Saturday, April 29, 2023 from 10:30 AM to 12:00 PM PDT
Add to Calendar 

Tentative Agenda: (All Time PDT (GMT -0700)) (US and Canada)
10:20 am: Welcome and Introduction
10:30 am: Presentation
11:30 am: Q&A
12:00 pm: Adjourn.


*****This is a hybrid meting, with in-person and online attendance. The speaker will speak online.

*In-person attendance:

Olin Hall of Engineering (OHE), room 406 (Conference Room)
University of Southern California (USC)
3650 Mcclintock Ave.,
Los Angeles, CA 90089
(South of 10 Hwy, West of 101 Hwy, East of 405 Hwy, North of 105 Hwy)

(also online for a hybrid event)

*Online attendance:
Zoom connection information will be provided in the confirmation email after registration / RSVP.

American Institute of Aeronautics & Astronautics, Los Angeles - Las Vegas Section 


AIAA LA-LV 4/29 Section Town Hall Meeting (Hybrid)

Saturday, April 29, 2023, 10:30 AM - 12:00 PM PDT (GMT -0700)(US and Canada)

Serendipity and contrarianism in scientific research:
Hit 'em where they ain't

(An AIAA LA-LV Section Hybrid Meeting)


Prof. Paul D. Ronney
Department of Aerospace and Mechanical Engineering
University of Southern California, Los Angeles, CA

(The speaker will present in person.)

Olin Hall of Engineering (OHE), room 406 (Conference Room)
University of Southern California (USC)
3650 Mcclintock Ave.,
Los Angeles, CA 90089
(South of 10 Hwy, West of 101 Hwy, East of 405 Hwy, North of 105 Hwy)

(also online for a hybrid event)

Register Now!

(If you are sick or don't feel well, please stay home and attend online on Zoom.)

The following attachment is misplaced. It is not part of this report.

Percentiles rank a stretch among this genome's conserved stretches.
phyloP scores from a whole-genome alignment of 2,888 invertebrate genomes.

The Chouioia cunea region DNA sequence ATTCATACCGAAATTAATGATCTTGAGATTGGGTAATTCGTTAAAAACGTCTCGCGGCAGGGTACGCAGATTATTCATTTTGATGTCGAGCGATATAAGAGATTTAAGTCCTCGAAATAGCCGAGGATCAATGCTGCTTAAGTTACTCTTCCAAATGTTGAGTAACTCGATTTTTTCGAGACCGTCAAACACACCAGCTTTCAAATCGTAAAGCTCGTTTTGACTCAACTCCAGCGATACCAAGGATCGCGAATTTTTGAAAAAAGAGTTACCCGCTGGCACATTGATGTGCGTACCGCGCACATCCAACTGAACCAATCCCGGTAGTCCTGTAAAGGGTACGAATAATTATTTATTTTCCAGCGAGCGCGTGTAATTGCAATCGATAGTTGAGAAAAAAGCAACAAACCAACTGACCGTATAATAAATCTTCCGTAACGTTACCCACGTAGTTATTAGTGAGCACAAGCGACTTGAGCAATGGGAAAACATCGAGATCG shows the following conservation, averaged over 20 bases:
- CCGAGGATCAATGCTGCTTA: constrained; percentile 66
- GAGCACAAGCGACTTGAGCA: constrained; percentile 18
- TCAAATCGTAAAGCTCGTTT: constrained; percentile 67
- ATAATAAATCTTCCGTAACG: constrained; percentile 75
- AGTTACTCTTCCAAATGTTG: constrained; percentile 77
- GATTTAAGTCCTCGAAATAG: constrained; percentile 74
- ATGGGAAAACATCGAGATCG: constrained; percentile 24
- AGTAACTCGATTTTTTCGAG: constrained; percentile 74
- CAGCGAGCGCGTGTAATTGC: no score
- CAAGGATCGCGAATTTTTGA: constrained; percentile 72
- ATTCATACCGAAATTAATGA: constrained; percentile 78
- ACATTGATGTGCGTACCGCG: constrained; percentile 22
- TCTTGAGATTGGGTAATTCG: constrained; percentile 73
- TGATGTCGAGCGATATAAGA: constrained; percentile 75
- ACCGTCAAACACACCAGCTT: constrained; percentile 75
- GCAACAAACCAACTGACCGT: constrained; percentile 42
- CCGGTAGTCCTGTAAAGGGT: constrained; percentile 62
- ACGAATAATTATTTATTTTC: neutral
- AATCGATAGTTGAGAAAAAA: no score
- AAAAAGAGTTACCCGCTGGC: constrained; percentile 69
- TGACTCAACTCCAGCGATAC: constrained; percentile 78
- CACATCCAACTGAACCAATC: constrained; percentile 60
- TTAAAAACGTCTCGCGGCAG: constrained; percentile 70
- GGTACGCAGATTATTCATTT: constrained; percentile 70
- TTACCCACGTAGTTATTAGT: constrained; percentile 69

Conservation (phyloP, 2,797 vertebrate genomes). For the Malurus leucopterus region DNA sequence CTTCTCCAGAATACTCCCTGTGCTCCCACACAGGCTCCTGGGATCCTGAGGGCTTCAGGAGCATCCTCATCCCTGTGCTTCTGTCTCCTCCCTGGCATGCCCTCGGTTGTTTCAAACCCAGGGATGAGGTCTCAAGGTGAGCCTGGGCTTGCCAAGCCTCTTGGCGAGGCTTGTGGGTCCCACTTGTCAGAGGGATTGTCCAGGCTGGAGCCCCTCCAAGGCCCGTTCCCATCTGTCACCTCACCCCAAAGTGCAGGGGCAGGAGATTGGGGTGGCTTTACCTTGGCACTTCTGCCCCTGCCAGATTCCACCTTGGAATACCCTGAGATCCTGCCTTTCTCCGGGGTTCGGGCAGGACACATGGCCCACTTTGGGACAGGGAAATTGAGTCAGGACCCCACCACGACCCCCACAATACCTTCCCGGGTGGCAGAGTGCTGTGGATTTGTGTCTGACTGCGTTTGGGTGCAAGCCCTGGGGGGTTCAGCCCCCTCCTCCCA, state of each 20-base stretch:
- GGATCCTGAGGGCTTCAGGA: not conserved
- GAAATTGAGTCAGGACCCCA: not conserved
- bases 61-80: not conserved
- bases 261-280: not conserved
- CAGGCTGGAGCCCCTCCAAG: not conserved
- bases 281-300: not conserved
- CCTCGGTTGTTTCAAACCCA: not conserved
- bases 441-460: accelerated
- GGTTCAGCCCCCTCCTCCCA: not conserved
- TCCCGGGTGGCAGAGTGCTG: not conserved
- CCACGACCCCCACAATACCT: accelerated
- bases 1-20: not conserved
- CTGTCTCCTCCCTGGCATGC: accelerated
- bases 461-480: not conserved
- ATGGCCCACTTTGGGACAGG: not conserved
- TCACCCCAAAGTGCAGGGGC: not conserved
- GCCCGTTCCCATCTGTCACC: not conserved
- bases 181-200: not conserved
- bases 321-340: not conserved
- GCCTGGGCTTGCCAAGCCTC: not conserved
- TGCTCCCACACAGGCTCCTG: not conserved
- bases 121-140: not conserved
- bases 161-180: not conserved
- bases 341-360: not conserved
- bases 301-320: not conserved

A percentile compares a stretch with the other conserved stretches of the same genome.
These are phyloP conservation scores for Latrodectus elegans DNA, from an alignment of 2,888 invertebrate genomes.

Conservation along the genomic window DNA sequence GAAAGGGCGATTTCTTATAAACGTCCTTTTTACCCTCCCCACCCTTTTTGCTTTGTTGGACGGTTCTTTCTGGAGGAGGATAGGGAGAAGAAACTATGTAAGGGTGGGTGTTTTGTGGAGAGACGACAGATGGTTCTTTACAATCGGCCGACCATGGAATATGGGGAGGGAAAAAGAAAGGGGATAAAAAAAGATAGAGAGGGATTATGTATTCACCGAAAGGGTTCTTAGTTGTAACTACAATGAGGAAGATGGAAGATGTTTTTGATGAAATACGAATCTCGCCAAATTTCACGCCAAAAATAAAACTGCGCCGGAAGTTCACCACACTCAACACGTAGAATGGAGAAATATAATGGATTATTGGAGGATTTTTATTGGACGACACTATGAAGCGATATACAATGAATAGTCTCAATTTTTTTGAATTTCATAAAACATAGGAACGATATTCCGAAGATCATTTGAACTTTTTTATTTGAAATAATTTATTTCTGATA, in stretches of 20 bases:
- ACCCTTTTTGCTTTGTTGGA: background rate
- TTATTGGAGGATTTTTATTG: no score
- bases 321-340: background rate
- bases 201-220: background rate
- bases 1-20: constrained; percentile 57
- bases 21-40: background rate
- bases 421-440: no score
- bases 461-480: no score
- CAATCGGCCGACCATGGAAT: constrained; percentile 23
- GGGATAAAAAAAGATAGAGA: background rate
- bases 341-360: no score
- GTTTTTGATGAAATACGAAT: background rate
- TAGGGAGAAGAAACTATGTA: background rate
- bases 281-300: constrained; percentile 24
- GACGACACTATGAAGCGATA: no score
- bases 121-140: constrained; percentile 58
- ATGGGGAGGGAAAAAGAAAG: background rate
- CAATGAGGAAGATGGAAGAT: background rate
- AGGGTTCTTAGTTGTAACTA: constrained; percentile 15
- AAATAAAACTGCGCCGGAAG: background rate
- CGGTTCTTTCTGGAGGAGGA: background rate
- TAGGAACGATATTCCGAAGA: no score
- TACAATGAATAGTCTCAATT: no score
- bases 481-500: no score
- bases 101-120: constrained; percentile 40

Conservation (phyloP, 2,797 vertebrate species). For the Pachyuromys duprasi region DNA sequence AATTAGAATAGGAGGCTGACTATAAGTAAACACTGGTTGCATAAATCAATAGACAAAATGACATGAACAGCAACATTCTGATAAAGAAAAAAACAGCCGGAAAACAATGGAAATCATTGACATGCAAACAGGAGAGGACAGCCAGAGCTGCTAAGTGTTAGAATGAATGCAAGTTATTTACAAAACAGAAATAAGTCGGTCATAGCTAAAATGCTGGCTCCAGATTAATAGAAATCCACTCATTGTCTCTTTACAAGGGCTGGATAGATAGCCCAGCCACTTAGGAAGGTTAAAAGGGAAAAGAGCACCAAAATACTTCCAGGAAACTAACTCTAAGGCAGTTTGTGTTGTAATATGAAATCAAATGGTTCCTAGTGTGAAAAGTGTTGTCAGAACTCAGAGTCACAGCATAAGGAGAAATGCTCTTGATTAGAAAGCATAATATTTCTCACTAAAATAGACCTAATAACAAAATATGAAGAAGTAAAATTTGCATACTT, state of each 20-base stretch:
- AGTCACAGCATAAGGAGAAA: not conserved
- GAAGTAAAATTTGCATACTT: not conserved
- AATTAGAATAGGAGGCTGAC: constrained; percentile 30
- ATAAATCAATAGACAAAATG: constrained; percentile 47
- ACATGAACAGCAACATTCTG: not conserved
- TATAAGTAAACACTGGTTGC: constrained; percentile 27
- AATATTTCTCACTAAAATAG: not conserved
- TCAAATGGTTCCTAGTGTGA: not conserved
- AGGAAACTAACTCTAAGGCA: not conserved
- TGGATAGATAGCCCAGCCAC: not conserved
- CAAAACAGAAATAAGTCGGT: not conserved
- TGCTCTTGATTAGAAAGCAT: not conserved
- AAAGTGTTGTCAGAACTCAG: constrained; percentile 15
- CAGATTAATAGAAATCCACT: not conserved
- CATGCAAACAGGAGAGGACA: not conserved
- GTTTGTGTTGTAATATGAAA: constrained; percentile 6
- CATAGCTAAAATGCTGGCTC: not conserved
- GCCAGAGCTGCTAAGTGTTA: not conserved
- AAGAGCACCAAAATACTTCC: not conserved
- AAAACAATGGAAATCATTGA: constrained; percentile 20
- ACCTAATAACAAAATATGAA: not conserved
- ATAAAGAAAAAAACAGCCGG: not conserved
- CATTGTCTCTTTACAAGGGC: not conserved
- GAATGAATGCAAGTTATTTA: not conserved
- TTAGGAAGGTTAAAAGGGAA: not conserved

(Please enable Javascript on the Web Browser.)
(Please don't leave the required (*-marked) fields/boxes blank / empty.)
(Please don't type anything in the Promo Code area. The discounts/promotions have been reflected directly in the ticket price list for selection. No Promo Code is needed.)

(Any special ticket request or for group rate, please contact events.aiaalalv@gmail.com)

Disclaimer: The views of the speakers do not represent the views of AIAA or the AIAA Los Angeles-Las Vegas Section.


(Your generous donations will be welcome and appreciated, but not required.)




COVID-19 Pre-cautions:


The Indoor Mask Mandate has been lifted. It's recommended to wear a mask indoors, but it's not required. (If you are sick or don't feel well, please still stay home and attend online on Zoom.) If you booked with in-person tickets, but realized you can't make it in-person, please inform us ASAP. Each in-person ticket will include the online access as well.


(Dress Code: Business Casual)


(In-person attendees: Indoor masks are recommended, but not required. But please respect each other, especially if some feel better with social distancing. If you're sick, please stay home and attend online.)



$2.95: AIAA Professional Member

$5.95: Non-AIAA Member - Professional

$1.95: AIAA Educator Member

$4.95: Non-AIAA Member - Educator

$1.45: AIAA University Student Member

$4.45: Non-AIAA Member - University Student

$0 (No Charge): AIAA High School (HS) Student Member, Non AIAA Member HS Student, and other K-12 Student

(Those K-12 student registrants will be required to type in a statement during registration to confirm with honesty they are indeed High School or K-12 Students.)

$2.95: AIAA Member - Other Categories

$5.95: Non-AIAA Member - Other Categories

Serendipity and contrarianism in scientific research:
Hit 'em where they ain't